Chansky, Tamar.   Freeing Your Child From Anxiety.  Broadway Books, 2014.  Helping children become comfortable with one another (grades P-12.)  800 782 9000.

Dalton, Jane and Fairchild, Lyn.  The Compassionate Classroom: Lessons that nurture wisdom and empathy.  Zephyr Press, 2004.  Creative classroom ideas for empathy and self-awareness (grades 7-12.)  800 232 2187.

Davis Powell, Sara  Wayside Learning: Connecting with Students.  Corwin Press, 2010.  Emphasizes relationship building with students (P-12.)  800 233 9932.

Hart, Sura and Hodson, Victoria.  Respectful Parent, Respectful Kids.  Puddledancer Press, 2006. Helping parents to move beyond discipline to creating an environment of mutual respect (adult.)  877 367 2894.

Greenland, Susan. The Mindful Child.  Atria Books, 2010.  Help children to manage stress and become happier, kinder, and more compassionate.  

Jennings, Patricia.  Mindfulness for Teachers.  Norton Publishing. 2015.  Blending of resources and interventions for children (P-12.) 800 233 4830.

Killoran, Tosca.  Take Care.  ED-ucation Publishing, 2014.  Inspires children to understand compassion. (Ages 4-9.) 

Kohler-Evans, Patricia and Dowd Barnes, Candice.  Civility, Compassion, and Courage in Schools Today.  Rowman and Littlefield Publishing, 2015.  Promoting social and emotional needs in students.  (grades P-12.)  717 794 3800.

Levine, David.  Teaching Empathy.  Solution Tree, 2009.  Prosocial skills of empathy and compassion.  (P-12).  800 733 6786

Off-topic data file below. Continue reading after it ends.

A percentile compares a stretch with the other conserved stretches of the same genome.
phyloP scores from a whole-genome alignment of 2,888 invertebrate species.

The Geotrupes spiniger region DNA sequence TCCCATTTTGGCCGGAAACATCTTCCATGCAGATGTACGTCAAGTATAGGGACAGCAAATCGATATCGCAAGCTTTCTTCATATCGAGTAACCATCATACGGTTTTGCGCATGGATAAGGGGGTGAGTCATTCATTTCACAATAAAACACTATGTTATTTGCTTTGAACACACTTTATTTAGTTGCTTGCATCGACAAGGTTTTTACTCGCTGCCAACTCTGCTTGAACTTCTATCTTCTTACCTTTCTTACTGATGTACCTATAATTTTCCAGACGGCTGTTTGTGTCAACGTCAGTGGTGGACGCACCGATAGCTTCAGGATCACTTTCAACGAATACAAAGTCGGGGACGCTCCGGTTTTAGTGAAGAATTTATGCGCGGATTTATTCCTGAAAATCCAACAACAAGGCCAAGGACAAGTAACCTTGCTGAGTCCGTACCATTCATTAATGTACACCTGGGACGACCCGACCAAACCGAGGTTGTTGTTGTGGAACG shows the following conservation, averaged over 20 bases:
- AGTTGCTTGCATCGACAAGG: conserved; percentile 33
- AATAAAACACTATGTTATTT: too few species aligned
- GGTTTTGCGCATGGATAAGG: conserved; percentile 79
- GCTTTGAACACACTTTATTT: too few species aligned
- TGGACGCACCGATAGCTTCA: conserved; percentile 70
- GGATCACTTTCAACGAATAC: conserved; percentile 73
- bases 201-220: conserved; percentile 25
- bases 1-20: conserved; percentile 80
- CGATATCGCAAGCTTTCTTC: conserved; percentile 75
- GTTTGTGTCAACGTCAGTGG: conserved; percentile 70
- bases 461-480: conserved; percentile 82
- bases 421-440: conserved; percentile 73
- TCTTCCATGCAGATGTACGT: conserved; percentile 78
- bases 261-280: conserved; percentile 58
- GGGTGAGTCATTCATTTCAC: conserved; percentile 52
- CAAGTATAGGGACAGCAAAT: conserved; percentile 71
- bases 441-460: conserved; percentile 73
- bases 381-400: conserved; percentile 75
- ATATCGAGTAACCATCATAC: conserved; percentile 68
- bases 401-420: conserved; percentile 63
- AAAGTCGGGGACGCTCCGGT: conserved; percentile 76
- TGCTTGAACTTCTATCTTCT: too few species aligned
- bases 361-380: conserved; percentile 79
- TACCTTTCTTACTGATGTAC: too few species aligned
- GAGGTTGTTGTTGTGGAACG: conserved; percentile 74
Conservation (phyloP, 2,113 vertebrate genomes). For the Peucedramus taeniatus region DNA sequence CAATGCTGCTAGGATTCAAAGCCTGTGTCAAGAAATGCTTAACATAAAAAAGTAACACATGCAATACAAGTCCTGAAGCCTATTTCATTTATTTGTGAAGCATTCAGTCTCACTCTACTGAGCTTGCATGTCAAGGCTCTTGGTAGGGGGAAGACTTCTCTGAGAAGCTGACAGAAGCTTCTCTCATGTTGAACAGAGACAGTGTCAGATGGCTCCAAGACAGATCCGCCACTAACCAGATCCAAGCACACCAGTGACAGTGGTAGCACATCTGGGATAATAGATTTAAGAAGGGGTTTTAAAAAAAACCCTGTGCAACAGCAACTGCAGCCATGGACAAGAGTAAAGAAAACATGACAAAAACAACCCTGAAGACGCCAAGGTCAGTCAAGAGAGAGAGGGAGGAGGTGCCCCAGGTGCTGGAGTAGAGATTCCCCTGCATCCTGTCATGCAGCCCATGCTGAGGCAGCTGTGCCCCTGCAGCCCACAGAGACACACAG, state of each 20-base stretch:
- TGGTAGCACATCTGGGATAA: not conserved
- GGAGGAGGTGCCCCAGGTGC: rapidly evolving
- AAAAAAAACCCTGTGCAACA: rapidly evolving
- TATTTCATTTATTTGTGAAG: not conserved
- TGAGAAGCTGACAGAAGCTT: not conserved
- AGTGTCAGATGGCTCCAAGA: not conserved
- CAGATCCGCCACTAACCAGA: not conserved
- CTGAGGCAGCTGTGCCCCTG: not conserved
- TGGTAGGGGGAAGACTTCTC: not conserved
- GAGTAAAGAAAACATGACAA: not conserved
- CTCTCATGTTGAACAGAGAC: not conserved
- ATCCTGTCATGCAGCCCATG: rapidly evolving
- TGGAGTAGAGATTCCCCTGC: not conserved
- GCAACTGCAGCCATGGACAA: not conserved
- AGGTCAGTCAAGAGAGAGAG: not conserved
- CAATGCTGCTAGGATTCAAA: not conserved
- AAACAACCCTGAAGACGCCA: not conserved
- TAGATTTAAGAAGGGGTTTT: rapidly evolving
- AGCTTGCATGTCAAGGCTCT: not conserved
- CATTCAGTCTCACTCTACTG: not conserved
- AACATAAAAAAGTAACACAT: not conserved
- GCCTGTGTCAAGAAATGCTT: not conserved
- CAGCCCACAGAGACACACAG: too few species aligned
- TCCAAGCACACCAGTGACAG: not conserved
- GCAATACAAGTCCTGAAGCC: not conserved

Orszag Vestuto, Rhoda and Larsen, Doris.  Kids Can Share.  Teaching and Learning Company, 2003.  Lessons on kindness, compassion, and responsibility (grades P-2.) 800 852 1234.

Rosenberg, Marshall.  Teaching Children Compassionately.  Puddledancer Press, 2004.  Teaching children by using compassionate and cooperative approaches (grades P-12)   877 367 2894.

Stuecker. Ric.  Inspiring Leadership in Teens.  Research Press, 2010.  Comprehensive approach to student leadership (grades 6 -12.)  800 519 2707.

Tozer, B.C.  The Four C’s of Successful Teaching: Consistency, Contingency, Compassion, and Courage.  Sounds From The Edge Publishing, 2013.  A guideline to helping students learn the cornerstones of success.    814 267 3027  or  7234 840 4092.

Werner, Sheri.  In Safe Hands: Bully Prevention and Compassion for All.  R and L Education, 2012.  Practical resources for teaching compassion and reducing bullying.  800 462 6420.

Young, Bettie Wolf, Joanne, et al.  Teaching Kids To Care.  Hampton Roads Publishing, 2015.  Book for parents and how to integrate compassion into the home (grades P-12.) 800 766 8009.